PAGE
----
Turner syndrome due to Xp22.33 deletion combined with 7p22.3 duplication

Article information

Ann Pediatr Endocrinol Metab. 2023;28(Suppl 1):S14-S16
Publication date (electronic) : 2023 February 1
doi : https://doi.org/10.6065/apem.2244122.061
Department of Pediatrics, Pusan National University Hospital, Busan, Korea
Address for correspondence: Min Jung Kwak Department of Pediatrics, Pusan National University Hospital 179 Gudeok-ro, Seo-gu, Busan 49241, Korea Email: glorymj0123@gmail.com
Received 2022 May 17; Revised 2022 November 1; Accepted 2022 December 2.


· Turner syndrome is caused by a partial or complete deletion of one of the X chromosomes. Xp deletion is a rarely reported cause of Turner syndrome. Here, we report the case of a 33-month-old girl who was diagnosed with Xp22.33 deletion combined with 7p22.3 duplication through chromosomal microarray.

To the editor,

Turner syndrome (TS) is a relatively common chromosomal disorder that affects one out of 2,000 female births. Clinical symptoms include short stature, cardiovascular and renal abnormalities, gonadal dysgenesis, and ovarian failure [1]. This syndrome is caused by partial or complete deletion of one of the X chromosomes. The degree of reproductive dysfunction can vary according to the range of deletion of the X chromosome. An Xp deletion is a rare cause of TS (2%). An entire Xp deletion can be linked to gonadal failure, whereas a terminal Xp deletion generally preserves reproductive functions [2-4]. Here, we report a 33-month-old girl who was admitted to the hospital with developmental delay and later diagnosed with Xp22.33 deletion combined with 7p22.3 duplication through chromosomal microarray (CMA).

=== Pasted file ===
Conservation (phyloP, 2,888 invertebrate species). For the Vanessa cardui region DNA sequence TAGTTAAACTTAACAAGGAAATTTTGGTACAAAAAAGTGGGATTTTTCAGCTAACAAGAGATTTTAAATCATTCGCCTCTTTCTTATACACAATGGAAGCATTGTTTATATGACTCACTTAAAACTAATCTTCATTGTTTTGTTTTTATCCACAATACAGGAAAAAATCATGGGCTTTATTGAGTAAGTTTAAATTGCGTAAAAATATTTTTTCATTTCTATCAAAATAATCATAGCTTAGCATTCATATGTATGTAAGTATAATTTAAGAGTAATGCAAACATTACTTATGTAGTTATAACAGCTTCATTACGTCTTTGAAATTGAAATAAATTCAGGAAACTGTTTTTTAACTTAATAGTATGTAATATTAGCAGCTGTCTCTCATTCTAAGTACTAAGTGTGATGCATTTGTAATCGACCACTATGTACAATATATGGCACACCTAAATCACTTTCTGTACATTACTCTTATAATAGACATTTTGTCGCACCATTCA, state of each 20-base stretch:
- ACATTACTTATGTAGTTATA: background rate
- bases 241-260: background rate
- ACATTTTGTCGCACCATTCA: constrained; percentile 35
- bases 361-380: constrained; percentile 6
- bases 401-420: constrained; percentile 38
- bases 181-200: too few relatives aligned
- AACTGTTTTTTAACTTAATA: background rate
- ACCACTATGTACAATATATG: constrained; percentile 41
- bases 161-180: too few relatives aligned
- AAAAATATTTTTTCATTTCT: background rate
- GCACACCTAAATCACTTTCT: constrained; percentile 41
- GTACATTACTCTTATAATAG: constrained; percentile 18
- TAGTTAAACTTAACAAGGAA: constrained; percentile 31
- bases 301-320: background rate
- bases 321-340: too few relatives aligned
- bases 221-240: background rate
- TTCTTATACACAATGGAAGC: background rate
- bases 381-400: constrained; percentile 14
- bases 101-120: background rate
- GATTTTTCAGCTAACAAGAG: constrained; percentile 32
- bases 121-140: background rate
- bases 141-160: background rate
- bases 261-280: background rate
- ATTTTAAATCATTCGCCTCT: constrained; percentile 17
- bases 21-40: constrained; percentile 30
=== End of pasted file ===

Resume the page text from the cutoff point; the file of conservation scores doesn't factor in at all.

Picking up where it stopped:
A 33-month-old girl was admitted due to a developmental delay with a short stature and Müllerian agenesis. She was born at 39 weeks of gestation from healthy, nonconsanguineous Korean parents, weighing 3,580 g (75th–90th percentile). The father's height was 179 cm (75th–85th percentile), and the mother's height was 167 cm (85th–90th percentile). On physical examination, the patient was relatively short-statured at 86.1 cm (3rd–5th percentile) and weighed 13.7 kg (50th–75th percentile), with a simian line present on both palms and joint laxity. We performed chromosomal and genetic analyses, and the results confirmed a karyotype of 46, X, der(X)t(X;7)(p11.23;p11.2) (Fig. 1). CMA confirmed Xp22.33-p11.3 deletion and 7p22.3-q11.21 duplication; 7p22.3q11.21(43,360–62,437,390) × 3, Xp22.33p11.3(168,546–46,178,795) × 1 (Fig. 2). The number of major genes involved in this site was 27 at the Xp22.33p11.3 site, including the short-stature-homeobox (SHOX) gene, and 13 at the 7p22.3q11.21 site. The symptoms that may appear due to this gene abnormality are similar to those of the reported patient: short stature, Müllerian agenesis of TS features, and developmental and skeletal anomalies of 7p duplication syndrome features. Whole-exome sequencing (WES) did not reveal any variants associated with the phenotypes. Thus, our patient was diagnosed with TS due to an Xp22.33 deletion combined with 7p22.3 duplication.

Fig. 1.

The patient's karyogram revealed 46,X,der(X)t(X;7)(p11.23;p11.2)(arrow).

Fig. 2.

A chromosomal microarray analysis showed 7p22.3-q11.21 duplication and p22.33-p11.3 deletion.